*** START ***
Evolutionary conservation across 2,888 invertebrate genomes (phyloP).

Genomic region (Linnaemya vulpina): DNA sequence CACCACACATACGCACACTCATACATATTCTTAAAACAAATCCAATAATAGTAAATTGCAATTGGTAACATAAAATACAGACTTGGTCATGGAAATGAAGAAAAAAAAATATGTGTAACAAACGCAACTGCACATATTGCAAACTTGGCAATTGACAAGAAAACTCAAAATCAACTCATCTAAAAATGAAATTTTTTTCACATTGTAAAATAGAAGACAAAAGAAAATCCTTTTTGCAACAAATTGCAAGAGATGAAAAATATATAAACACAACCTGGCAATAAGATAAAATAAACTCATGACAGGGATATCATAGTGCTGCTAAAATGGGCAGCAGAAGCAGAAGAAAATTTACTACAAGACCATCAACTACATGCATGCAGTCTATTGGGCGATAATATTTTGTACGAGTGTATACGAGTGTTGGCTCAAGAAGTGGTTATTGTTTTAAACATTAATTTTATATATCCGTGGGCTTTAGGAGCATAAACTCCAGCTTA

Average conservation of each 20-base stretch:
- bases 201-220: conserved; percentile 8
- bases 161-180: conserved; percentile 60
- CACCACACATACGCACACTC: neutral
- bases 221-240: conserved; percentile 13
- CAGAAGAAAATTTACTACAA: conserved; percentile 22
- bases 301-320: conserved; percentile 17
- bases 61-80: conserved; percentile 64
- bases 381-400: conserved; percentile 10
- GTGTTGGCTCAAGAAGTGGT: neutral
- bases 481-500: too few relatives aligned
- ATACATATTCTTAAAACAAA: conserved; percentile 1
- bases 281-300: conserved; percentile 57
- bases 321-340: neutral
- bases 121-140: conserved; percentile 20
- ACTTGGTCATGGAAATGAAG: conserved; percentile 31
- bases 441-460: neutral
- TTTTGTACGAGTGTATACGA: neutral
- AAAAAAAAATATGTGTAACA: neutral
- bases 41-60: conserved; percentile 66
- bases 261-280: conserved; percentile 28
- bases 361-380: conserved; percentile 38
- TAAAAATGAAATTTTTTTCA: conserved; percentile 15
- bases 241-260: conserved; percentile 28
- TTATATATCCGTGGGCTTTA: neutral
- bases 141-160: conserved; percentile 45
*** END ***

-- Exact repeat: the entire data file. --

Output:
Evolutionary conservation across 2,888 invertebrate genomes (phyloP).

Genomic region (Linnaemya vulpina): DNA sequence CACCACACATACGCACACTCATACATATTCTTAAAACAAATCCAATAATAGTAAATTGCAATTGGTAACATAAAATACAGACTTGGTCATGGAAATGAAGAAAAAAAAATATGTGTAACAAACGCAACTGCACATATTGCAAACTTGGCAATTGACAAGAAAACTCAAAATCAACTCATCTAAAAATGAAATTTTTTTCACATTGTAAAATAGAAGACAAAAGAAAATCCTTTTTGCAACAAATTGCAAGAGATGAAAAATATATAAACACAACCTGGCAATAAGATAAAATAAACTCATGACAGGGATATCATAGTGCTGCTAAAATGGGCAGCAGAAGCAGAAGAAAATTTACTACAAGACCATCAACTACATGCATGCAGTCTATTGGGCGATAATATTTTGTACGAGTGTATACGAGTGTTGGCTCAAGAAGTGGTTATTGTTTTAAACATTAATTTTATATATCCGTGGGCTTTAGGAGCATAAACTCCAGCTTA

Average conservation of each 20-base stretch:
- bases 201-220: conserved; percentile 8
- bases 161-180: conserved; percentile 60
- CACCACACATACGCACACTC: neutral
- bases 221-240: conserved; percentile 13
- CAGAAGAAAATTTACTACAA: conserved; percentile 22
- bases 301-320: conserved; percentile 17
- bases 61-80: conserved; percentile 64
- bases 381-400: conserved; percentile 10
- GTGTTGGCTCAAGAAGTGGT: neutral
- bases 481-500: too few relatives aligned
- ATACATATTCTTAAAACAAA: conserved; percentile 1
- bases 281-300: conserved; percentile 57
- bases 321-340: neutral
- bases 121-140: conserved; percentile 20
- ACTTGGTCATGGAAATGAAG: conserved; percentile 31
- bases 441-460: neutral
- TTTTGTACGAGTGTATACGA: neutral
- AAAAAAAAATATGTGTAACA: neutral
- bases 41-60: conserved; percentile 66
- bases 261-280: conserved; percentile 28
- bases 361-380: conserved; percentile 38
- TAAAAATGAAATTTTTTTCA: conserved; percentile 15
- bases 241-260: conserved; percentile 28
- TTATATATCCGTGGGCTTTA: neutral
- bases 141-160: conserved; percentile 45